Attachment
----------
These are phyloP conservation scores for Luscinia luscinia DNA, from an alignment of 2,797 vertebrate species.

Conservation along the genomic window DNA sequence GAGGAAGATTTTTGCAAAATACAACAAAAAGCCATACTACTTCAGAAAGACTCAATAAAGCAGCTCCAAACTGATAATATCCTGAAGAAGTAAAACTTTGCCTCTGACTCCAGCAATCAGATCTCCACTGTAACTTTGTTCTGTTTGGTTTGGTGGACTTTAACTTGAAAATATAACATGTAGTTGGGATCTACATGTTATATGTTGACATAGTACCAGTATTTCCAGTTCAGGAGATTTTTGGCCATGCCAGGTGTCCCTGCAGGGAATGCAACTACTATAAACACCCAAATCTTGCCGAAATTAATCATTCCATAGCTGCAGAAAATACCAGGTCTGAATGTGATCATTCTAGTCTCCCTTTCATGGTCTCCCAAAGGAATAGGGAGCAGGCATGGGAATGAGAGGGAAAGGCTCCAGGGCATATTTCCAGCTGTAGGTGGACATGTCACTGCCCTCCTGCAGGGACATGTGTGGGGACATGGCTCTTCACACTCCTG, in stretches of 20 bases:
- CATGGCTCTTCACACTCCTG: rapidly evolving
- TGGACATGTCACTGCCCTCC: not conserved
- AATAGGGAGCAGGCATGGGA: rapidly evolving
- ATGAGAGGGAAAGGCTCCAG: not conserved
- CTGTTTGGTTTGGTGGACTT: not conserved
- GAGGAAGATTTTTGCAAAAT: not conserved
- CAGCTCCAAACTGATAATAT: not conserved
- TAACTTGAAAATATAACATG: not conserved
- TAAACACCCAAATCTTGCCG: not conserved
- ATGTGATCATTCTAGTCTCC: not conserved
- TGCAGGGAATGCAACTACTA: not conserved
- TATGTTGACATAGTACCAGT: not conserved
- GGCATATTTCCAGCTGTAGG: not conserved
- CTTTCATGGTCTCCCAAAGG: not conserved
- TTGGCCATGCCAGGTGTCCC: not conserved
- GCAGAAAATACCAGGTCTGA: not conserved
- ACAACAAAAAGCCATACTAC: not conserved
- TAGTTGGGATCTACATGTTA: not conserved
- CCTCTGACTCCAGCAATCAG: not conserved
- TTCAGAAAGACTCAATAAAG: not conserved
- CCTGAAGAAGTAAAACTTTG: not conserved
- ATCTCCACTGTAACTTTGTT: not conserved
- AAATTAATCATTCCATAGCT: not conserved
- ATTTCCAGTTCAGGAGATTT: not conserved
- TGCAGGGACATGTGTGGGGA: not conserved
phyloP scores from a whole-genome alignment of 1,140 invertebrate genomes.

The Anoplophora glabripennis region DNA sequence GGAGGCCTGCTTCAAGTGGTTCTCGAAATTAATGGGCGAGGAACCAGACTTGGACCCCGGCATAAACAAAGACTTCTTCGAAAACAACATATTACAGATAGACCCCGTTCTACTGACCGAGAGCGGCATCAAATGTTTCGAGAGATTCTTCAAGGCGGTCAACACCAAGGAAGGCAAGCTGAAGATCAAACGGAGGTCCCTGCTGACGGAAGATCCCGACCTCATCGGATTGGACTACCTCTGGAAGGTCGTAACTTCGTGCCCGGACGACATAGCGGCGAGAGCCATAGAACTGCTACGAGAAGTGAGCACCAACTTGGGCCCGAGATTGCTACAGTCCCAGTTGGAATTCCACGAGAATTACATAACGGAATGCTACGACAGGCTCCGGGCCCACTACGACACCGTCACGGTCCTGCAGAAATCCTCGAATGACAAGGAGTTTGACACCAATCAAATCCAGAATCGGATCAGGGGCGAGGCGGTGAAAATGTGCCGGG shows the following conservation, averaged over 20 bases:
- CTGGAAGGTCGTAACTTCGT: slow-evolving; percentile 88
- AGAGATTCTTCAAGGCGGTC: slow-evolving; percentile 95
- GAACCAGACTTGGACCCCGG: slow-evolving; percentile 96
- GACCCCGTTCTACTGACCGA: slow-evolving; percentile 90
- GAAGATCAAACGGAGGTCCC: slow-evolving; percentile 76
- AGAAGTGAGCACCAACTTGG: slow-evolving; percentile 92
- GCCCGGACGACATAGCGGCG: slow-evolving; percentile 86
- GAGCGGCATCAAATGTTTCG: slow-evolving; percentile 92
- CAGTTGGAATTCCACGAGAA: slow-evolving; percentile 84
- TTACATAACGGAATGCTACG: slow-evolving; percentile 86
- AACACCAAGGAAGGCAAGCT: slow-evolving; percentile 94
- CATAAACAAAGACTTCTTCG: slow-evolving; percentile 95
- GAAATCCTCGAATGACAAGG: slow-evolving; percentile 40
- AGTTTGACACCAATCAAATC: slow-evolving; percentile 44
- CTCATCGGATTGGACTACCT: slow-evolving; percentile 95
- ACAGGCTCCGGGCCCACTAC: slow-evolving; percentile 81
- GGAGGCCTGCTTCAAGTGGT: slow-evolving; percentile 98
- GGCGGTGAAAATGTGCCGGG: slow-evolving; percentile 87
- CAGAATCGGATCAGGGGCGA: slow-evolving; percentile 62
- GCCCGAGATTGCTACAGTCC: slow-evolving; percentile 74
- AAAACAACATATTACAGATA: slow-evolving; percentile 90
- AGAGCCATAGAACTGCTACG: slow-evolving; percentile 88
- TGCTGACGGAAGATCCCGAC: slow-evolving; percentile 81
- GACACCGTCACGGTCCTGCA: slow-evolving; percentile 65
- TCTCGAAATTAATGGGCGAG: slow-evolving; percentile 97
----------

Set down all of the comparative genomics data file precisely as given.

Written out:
These are phyloP conservation scores for Luscinia luscinia DNA, from an alignment of 2,797 vertebrate species.

Conservation along the genomic window DNA sequence GAGGAAGATTTTTGCAAAATACAACAAAAAGCCATACTACTTCAGAAAGACTCAATAAAGCAGCTCCAAACTGATAATATCCTGAAGAAGTAAAACTTTGCCTCTGACTCCAGCAATCAGATCTCCACTGTAACTTTGTTCTGTTTGGTTTGGTGGACTTTAACTTGAAAATATAACATGTAGTTGGGATCTACATGTTATATGTTGACATAGTACCAGTATTTCCAGTTCAGGAGATTTTTGGCCATGCCAGGTGTCCCTGCAGGGAATGCAACTACTATAAACACCCAAATCTTGCCGAAATTAATCATTCCATAGCTGCAGAAAATACCAGGTCTGAATGTGATCATTCTAGTCTCCCTTTCATGGTCTCCCAAAGGAATAGGGAGCAGGCATGGGAATGAGAGGGAAAGGCTCCAGGGCATATTTCCAGCTGTAGGTGGACATGTCACTGCCCTCCTGCAGGGACATGTGTGGGGACATGGCTCTTCACACTCCTG, in stretches of 20 bases:
- CATGGCTCTTCACACTCCTG: rapidly evolving
- TGGACATGTCACTGCCCTCC: not conserved
- AATAGGGAGCAGGCATGGGA: rapidly evolving
- ATGAGAGGGAAAGGCTCCAG: not conserved
- CTGTTTGGTTTGGTGGACTT: not conserved
- GAGGAAGATTTTTGCAAAAT: not conserved
- CAGCTCCAAACTGATAATAT: not conserved
- TAACTTGAAAATATAACATG: not conserved
- TAAACACCCAAATCTTGCCG: not conserved
- ATGTGATCATTCTAGTCTCC: not conserved
- TGCAGGGAATGCAACTACTA: not conserved
- TATGTTGACATAGTACCAGT: not conserved
- GGCATATTTCCAGCTGTAGG: not conserved
- CTTTCATGGTCTCCCAAAGG: not conserved
- TTGGCCATGCCAGGTGTCCC: not conserved
- GCAGAAAATACCAGGTCTGA: not conserved
- ACAACAAAAAGCCATACTAC: not conserved
- TAGTTGGGATCTACATGTTA: not conserved
- CCTCTGACTCCAGCAATCAG: not conserved
- TTCAGAAAGACTCAATAAAG: not conserved
- CCTGAAGAAGTAAAACTTTG: not conserved
- ATCTCCACTGTAACTTTGTT: not conserved
- AAATTAATCATTCCATAGCT: not conserved
- ATTTCCAGTTCAGGAGATTT: not conserved
- TGCAGGGACATGTGTGGGGA: not conserved
phyloP scores from a whole-genome alignment of 1,140 invertebrate genomes.

The Anoplophora glabripennis region DNA sequence GGAGGCCTGCTTCAAGTGGTTCTCGAAATTAATGGGCGAGGAACCAGACTTGGACCCCGGCATAAACAAAGACTTCTTCGAAAACAACATATTACAGATAGACCCCGTTCTACTGACCGAGAGCGGCATCAAATGTTTCGAGAGATTCTTCAAGGCGGTCAACACCAAGGAAGGCAAGCTGAAGATCAAACGGAGGTCCCTGCTGACGGAAGATCCCGACCTCATCGGATTGGACTACCTCTGGAAGGTCGTAACTTCGTGCCCGGACGACATAGCGGCGAGAGCCATAGAACTGCTACGAGAAGTGAGCACCAACTTGGGCCCGAGATTGCTACAGTCCCAGTTGGAATTCCACGAGAATTACATAACGGAATGCTACGACAGGCTCCGGGCCCACTACGACACCGTCACGGTCCTGCAGAAATCCTCGAATGACAAGGAGTTTGACACCAATCAAATCCAGAATCGGATCAGGGGCGAGGCGGTGAAAATGTGCCGGG shows the following conservation, averaged over 20 bases:
- CTGGAAGGTCGTAACTTCGT: slow-evolving; percentile 88
- AGAGATTCTTCAAGGCGGTC: slow-evolving; percentile 95
- GAACCAGACTTGGACCCCGG: slow-evolving; percentile 96
- GACCCCGTTCTACTGACCGA: slow-evolving; percentile 90
- GAAGATCAAACGGAGGTCCC: slow-evolving; percentile 76
- AGAAGTGAGCACCAACTTGG: slow-evolving; percentile 92
- GCCCGGACGACATAGCGGCG: slow-evolving; percentile 86
- GAGCGGCATCAAATGTTTCG: slow-evolving; percentile 92
- CAGTTGGAATTCCACGAGAA: slow-evolving; percentile 84
- TTACATAACGGAATGCTACG: slow-evolving; percentile 86
- AACACCAAGGAAGGCAAGCT: slow-evolving; percentile 94
- CATAAACAAAGACTTCTTCG: slow-evolving; percentile 95
- GAAATCCTCGAATGACAAGG: slow-evolving; percentile 40
- AGTTTGACACCAATCAAATC: slow-evolving; percentile 44
- CTCATCGGATTGGACTACCT: slow-evolving; percentile 95
- ACAGGCTCCGGGCCCACTAC: slow-evolving; percentile 81
- GGAGGCCTGCTTCAAGTGGT: slow-evolving; percentile 98
- GGCGGTGAAAATGTGCCGGG: slow-evolving; percentile 87
- CAGAATCGGATCAGGGGCGA: slow-evolving; percentile 62
- GCCCGAGATTGCTACAGTCC: slow-evolving; percentile 74
- AAAACAACATATTACAGATA: slow-evolving; percentile 90
- AGAGCCATAGAACTGCTACG: slow-evolving; percentile 88
- TGCTGACGGAAGATCCCGAC: slow-evolving; percentile 81
- GACACCGTCACGGTCCTGCA: slow-evolving; percentile 65
- TCTCGAAATTAATGGGCGAG: slow-evolving; percentile 97